Massive peatland carbon banks vulnerable to rising temperatures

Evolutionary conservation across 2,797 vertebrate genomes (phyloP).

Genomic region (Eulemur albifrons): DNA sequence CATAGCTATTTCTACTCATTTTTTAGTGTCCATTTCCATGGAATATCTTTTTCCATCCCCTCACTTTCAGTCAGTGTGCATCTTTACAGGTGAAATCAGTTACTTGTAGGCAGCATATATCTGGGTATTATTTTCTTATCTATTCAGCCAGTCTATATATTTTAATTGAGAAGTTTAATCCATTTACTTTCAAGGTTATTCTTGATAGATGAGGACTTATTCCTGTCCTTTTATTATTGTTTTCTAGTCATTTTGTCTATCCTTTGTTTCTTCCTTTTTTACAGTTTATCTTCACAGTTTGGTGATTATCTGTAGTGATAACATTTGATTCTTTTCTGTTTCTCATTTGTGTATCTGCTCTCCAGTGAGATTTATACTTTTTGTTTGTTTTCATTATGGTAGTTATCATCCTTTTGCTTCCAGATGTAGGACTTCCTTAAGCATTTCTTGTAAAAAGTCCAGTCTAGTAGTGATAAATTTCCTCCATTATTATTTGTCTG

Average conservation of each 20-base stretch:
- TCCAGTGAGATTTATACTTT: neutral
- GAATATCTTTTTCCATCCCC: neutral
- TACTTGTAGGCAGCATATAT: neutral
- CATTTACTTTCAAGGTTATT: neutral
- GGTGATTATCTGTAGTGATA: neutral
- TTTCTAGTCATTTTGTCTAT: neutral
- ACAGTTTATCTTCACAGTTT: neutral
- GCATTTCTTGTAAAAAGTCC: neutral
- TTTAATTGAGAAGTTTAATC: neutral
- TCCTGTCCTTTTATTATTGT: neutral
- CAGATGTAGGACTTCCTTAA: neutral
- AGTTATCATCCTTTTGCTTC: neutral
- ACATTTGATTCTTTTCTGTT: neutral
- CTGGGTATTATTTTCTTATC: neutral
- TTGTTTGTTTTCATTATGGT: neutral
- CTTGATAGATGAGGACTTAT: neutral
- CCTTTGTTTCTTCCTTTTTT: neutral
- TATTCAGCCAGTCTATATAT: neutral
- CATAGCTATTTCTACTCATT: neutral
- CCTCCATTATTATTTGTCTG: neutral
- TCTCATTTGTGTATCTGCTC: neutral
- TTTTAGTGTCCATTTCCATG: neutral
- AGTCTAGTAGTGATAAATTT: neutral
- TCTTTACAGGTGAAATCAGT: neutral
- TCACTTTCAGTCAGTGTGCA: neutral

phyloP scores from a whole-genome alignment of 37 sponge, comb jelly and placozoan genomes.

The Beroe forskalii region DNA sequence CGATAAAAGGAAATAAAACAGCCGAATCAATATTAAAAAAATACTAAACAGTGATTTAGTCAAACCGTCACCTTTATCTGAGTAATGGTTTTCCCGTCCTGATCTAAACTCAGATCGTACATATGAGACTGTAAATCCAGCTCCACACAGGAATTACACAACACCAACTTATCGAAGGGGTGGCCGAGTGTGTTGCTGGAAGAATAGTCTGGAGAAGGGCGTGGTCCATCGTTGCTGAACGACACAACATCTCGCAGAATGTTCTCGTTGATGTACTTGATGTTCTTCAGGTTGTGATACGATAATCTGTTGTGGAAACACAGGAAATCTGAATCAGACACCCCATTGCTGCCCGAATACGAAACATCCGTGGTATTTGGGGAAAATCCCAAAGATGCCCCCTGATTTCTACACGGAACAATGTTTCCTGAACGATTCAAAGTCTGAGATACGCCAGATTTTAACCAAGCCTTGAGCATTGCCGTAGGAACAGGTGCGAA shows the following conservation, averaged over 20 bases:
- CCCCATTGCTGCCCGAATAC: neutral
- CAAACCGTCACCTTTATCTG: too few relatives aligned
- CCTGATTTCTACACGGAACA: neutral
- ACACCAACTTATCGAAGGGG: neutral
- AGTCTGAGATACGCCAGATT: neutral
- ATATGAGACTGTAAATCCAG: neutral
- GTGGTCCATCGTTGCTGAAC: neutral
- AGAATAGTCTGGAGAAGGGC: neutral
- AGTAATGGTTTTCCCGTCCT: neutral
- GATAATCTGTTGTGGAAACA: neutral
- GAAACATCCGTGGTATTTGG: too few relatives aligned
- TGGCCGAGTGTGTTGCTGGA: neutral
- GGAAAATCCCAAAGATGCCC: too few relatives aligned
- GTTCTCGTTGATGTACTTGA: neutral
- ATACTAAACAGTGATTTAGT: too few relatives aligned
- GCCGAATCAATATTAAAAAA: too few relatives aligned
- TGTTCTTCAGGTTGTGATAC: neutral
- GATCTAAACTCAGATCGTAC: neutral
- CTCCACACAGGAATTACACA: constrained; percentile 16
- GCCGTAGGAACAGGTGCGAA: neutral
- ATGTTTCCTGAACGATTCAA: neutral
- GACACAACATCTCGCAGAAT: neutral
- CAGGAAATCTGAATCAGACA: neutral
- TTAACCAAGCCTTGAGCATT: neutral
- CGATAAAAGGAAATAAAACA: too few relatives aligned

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Peatlands contain one-third of the world’s soil carbon (C). If destabilized, decomposition of this vast C bank could accelerate climate warming; however, the likelihood of this outcome remains unknown. Here, we examine peatland C stability through five years of whole-ecosystem warming and two years of elevated atmospheric carbon dioxide concentrations (eCO2). Warming exponentially increased methane (CH4) emissions and enhanced CH4 production rates throughout the entire soil profile; although surface CH4 production rates remain much greater than those at depth. Additionally, older deeper C sources played a larger role in decomposition following prolonged warming. Most troubling, decreases in CO2:CH4 ratios in gas production, porewater concentrations, and emissions, indicate that the peatland is becoming more methanogenic with warming. We observed limited evidence of eCO2 effects. Our results suggest that ecosystem responses are largely driven by surface peat, but that the vast C bank at depth in peatlands is responsive to prolonged warming.